In his biography of Douglas MacArthur, William Manchester describes him in this way: “His belief in . . . God was genuine, yet he seemed to worship only at the altar of himself. He never went to church, but regarded himself as one of the world’s two great defenders of Christendom (the other was the pope).” Powerful leaders often succumb to the temptations of pride.
If anyone in the ancient world had reason to be proud or think they were self-sufficient, it was Pharaoh. He ruled a vast empire and was thought to be divine. Yet in this passage we see that he is needy and desperate for answers.
Like most ancient monarchs, Pharaoh had many advisers in his court, but it would have been unusual for him to ask them to interpret a dream. Since Pharaoh himself was thought to be divine, most Egyptians assumed that he could easily understand dreams from the gods. But now Pharaoh has had a disturbing dream that he cannot understand, and he calls for all the experts (v. 8). This was like the senior cabinet, the board of executives, the leading scientists, and the greatest theologians, all consulted together.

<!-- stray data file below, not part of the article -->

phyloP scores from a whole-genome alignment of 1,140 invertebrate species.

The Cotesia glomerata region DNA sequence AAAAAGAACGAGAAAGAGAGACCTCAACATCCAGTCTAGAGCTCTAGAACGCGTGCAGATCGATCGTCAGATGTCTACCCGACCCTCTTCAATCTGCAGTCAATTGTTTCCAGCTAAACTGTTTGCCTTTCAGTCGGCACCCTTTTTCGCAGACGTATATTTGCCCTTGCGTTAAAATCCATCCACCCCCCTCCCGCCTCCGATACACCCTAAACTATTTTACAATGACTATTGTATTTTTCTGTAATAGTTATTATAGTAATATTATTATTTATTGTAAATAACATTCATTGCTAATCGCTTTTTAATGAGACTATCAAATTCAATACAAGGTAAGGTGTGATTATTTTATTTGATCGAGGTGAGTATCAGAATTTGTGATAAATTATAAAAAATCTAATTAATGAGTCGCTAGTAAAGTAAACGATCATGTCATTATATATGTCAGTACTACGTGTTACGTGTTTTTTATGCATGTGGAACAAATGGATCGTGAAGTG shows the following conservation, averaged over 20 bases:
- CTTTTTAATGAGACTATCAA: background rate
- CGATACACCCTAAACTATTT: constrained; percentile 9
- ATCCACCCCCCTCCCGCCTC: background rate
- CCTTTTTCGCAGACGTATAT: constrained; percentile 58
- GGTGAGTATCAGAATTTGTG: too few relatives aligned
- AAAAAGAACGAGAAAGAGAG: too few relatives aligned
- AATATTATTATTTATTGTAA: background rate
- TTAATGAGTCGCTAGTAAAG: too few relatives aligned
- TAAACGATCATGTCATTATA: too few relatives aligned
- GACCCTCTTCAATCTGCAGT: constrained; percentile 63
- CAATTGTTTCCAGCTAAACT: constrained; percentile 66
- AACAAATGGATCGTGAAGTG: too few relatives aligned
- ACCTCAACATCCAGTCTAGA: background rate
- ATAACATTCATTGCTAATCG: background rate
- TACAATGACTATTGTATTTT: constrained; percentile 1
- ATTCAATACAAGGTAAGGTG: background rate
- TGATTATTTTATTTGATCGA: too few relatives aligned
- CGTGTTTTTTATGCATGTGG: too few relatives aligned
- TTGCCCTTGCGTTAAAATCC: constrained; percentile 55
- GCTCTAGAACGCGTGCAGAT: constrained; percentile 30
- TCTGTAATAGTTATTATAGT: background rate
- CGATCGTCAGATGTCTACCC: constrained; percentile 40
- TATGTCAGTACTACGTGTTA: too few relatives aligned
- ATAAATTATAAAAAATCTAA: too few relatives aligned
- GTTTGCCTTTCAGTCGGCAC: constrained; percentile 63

The most intelligent and informed counselors in the most powerful empire of the day were unable to help. The chief cupbearer, perhaps sensing the desperation of Pharaoh, took the drastic step of recommending his former prison inmate as a potential source of help. (v. 11). We should not miss how strange it is that Pharaoh actually listens to this advice. Without hesitation, Pharaoh sends for Joseph (v. 14). He was desperate for an answer, and all the wisdom of Egypt had proved inadequate. Why not take a chance on a foreign slave in prison?
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